Dr. Sylvia Ortiz
Sylvia has been in the psychology field since 1998. She started her career as a Senior Social Worker for the Orange Count Department of Social Services Agency investigating cases of child abuse and neglect. During this period, she taught parenting classes and assisted parents through the process of family reunification. In 2006, Sylvia went to work as Court Mediator and Court Investigator for Orange County Superior Court working under the Family Court Services Division. During this period, she mediated and settled cases of couples going through the painful process of divorce and separation. As a Forensic Investigator, her job entailed being the expert witness on the stand and making recommendations regarding the children's best interest.
Since 2013, Sylvia has been in private practice in the city of Tustin, California, where she sees children, teens, adults, and couples. She is an eclectic clinician drawing from countless modalities depending on the needs of the client. She graduated from California State University, Long Beach with a Master's Degree in Social Work in 2001 and National University with a degree in Behavioral Science in 1999.
Sylvia believes education is a life long journey and to date she continues being an active participant in the mental health and education field.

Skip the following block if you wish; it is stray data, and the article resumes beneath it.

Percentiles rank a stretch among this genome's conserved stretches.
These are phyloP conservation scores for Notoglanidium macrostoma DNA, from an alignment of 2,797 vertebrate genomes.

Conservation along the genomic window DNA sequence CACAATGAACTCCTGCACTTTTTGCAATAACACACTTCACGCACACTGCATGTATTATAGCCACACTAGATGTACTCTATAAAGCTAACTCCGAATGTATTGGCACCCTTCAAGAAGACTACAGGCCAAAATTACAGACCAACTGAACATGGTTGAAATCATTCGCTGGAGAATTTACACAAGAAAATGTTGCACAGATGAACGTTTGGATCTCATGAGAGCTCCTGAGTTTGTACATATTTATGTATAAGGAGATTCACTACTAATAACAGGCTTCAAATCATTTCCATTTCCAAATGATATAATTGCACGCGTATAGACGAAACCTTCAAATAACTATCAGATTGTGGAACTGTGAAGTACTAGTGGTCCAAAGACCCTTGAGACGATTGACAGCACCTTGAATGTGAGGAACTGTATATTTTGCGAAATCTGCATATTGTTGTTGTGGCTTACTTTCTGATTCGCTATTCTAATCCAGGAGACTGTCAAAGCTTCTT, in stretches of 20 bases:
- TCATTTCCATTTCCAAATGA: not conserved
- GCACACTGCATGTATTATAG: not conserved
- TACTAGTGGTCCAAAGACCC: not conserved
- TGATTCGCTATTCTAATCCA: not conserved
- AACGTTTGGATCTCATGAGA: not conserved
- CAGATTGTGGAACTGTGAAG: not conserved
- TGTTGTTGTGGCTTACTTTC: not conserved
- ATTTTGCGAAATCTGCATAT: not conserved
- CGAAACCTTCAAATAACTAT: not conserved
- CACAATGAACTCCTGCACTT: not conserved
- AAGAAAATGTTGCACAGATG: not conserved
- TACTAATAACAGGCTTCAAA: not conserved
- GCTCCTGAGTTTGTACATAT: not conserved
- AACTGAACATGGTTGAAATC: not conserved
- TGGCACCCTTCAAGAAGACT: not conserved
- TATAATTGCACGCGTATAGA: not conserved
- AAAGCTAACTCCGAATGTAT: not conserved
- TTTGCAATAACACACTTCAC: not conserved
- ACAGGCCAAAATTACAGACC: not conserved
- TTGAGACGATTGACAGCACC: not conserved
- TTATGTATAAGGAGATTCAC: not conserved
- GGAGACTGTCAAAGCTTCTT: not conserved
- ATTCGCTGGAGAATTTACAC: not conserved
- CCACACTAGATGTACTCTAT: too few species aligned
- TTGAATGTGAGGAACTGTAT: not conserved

In her spare time, Sylvia may be found in the gym court competing professionally in Women's Volleyball. She believes that in order to be the best in our chosen field, we must have outlets for self care. Her additional hobbies include reading, traveling and dancing.
SATURDAY, APRIL 15, 2023
Healthcare | Gender Disparities in Health and Healthcare
Gender differences in health and the use of health services are a long-standing concern for the U.S. medical system. This conversation will offer a glimpse into resources, options, and solutions on ways women can take control of their health today and advocate for access to equitable health care. We will consider both the scientific bases of specific diseases affecting Latinas and the social, cultural, economic and environmental factors that increase risk and limit access to therapy. As well discuss the barriers that Latinos face when seeking mental health care, whether it be language barriers, stigma behind mental illness, one’s legal status, etc.Register for the Conference